Thursday, 11 July 2013

Guest Blog - Writer Events Q&A with Susi Holliday

Last week a writing friend of mine Susi Holliday, succeeded in obtaining one of the two Holy Grail’s of writing – landing an agent! It is fabulous news and very well deserved. But I celebrated in part too, because it meant that I finally knew someone ‘on the inside’ and someone whose writing I really enjoy and admire.

All of us had lots of questions about how it came about, and Susi graciously satisfied all our questions with a wonderful blog post about it, which you can read here.

After reading Susi’s blog post it got me thinking about writing events such as conferences, book fairs, author events and writing groups. Having never attended one myself (well other than a Stephen King book signing back in 2006), I was curious about what to expect and what you ‘do’ at them. I decided I needed Susi’s ‘Writer Life Story’ and, on her suggestion, turned it into a Q&A Blog post for everyone to enjoy. So here you go.

What was your first writing event? (writing group, writers conference, book fair etc.)

The first thing I went to was a creative writing evening class at St Francis Xavier College in Balham in 2007/8. In 2006, I’d started writing for the first time since school (while on a train from Beijing to Moscow – a story in itself!) That was also when I read Stephen King’s On Writing and decided it was time to pick up the pen. The night class was a way to get me focused and re-learn the things I’d forgotten about writing a story – structure, dialogue, etc. It was the first time I’d read anything out loud for years, and I got some great feedback – and that really spurred me on.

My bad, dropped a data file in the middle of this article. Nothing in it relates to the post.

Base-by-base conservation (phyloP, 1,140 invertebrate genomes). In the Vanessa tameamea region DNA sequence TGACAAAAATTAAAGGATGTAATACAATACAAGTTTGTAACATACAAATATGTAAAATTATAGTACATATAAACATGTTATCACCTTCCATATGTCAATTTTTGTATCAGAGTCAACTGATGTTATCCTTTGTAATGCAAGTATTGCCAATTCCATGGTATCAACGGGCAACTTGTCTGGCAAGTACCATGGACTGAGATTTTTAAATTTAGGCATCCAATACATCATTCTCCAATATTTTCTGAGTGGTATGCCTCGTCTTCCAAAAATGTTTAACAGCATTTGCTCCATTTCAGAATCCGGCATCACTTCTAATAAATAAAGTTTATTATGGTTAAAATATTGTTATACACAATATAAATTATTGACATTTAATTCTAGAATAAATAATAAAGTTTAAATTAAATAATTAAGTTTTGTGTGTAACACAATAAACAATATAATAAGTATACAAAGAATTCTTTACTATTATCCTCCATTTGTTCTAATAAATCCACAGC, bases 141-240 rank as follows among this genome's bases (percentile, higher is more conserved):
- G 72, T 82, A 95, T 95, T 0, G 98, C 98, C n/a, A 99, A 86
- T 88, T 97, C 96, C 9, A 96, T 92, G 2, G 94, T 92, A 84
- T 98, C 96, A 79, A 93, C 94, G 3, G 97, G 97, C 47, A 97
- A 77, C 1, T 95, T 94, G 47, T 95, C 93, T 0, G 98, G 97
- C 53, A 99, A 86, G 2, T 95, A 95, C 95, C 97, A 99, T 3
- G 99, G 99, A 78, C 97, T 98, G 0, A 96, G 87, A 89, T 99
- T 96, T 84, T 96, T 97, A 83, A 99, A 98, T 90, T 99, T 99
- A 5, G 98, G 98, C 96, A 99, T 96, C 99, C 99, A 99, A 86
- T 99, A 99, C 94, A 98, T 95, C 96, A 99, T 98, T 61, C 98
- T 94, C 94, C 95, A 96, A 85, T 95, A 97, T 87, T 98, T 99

After that, I did a one-day writing course in Oxford. The course itself was pretty useless – I think I was okay with the basics by then (as I’d also spent a lot of time researching the publishing industry online – how much things have changed in recent years – and they’re changing still) and the people in the class were at so many different levels that it just didn’t work for me. I did get an idea for a story though, when the train broke down at Didcot Parkway and I had to share a cab with three strangers.

The most significant thing for me was attending the Harrogate International Crime Writing Festival in 2009. By then I had written 25k of my first novel and I signed-up for the ‘Creative Thursday’ session. That was when I knew I was going to keep writing.

Since then I’ve been to the Guildford Book Festival, Harrogate (again) and just recently, the Winchester Writers’ Conference.

Did you go alone? 

To the night class, Oxford, Guildford and Winchester – Yes. To Harrogate – the first time, my mum came with me (we are both fans of the same kind of books) and the second time I took my husband. We’re going again later this month.

Going alone is daunting, especially when you are inherently shy. People are very friendly though. Ultimately you are meeting up with a like-minded crowd. Be brave.

When you went did you go with a specific plan in mind, or focus? Did you structure the day, or did you just go and see?

Talking specifically about the conferences:

Harrogate – I bought a full weekend pass which allows you access to all the panels and events. I went to as many as I could, but not all. It’s too exhausting to sit there that long! I picked the things that interested me most.

Winchester - I only went for one-day, and again, it was planned out; a short course on writing suspense, then three one-to-one sessions which had to be pre-booked (as you need to send the readers examples of your work for them to critique). I went entirely for the one-to-ones. They were invaluable.

Can you go to a Writers conference without a specific focus? Can you just go and look?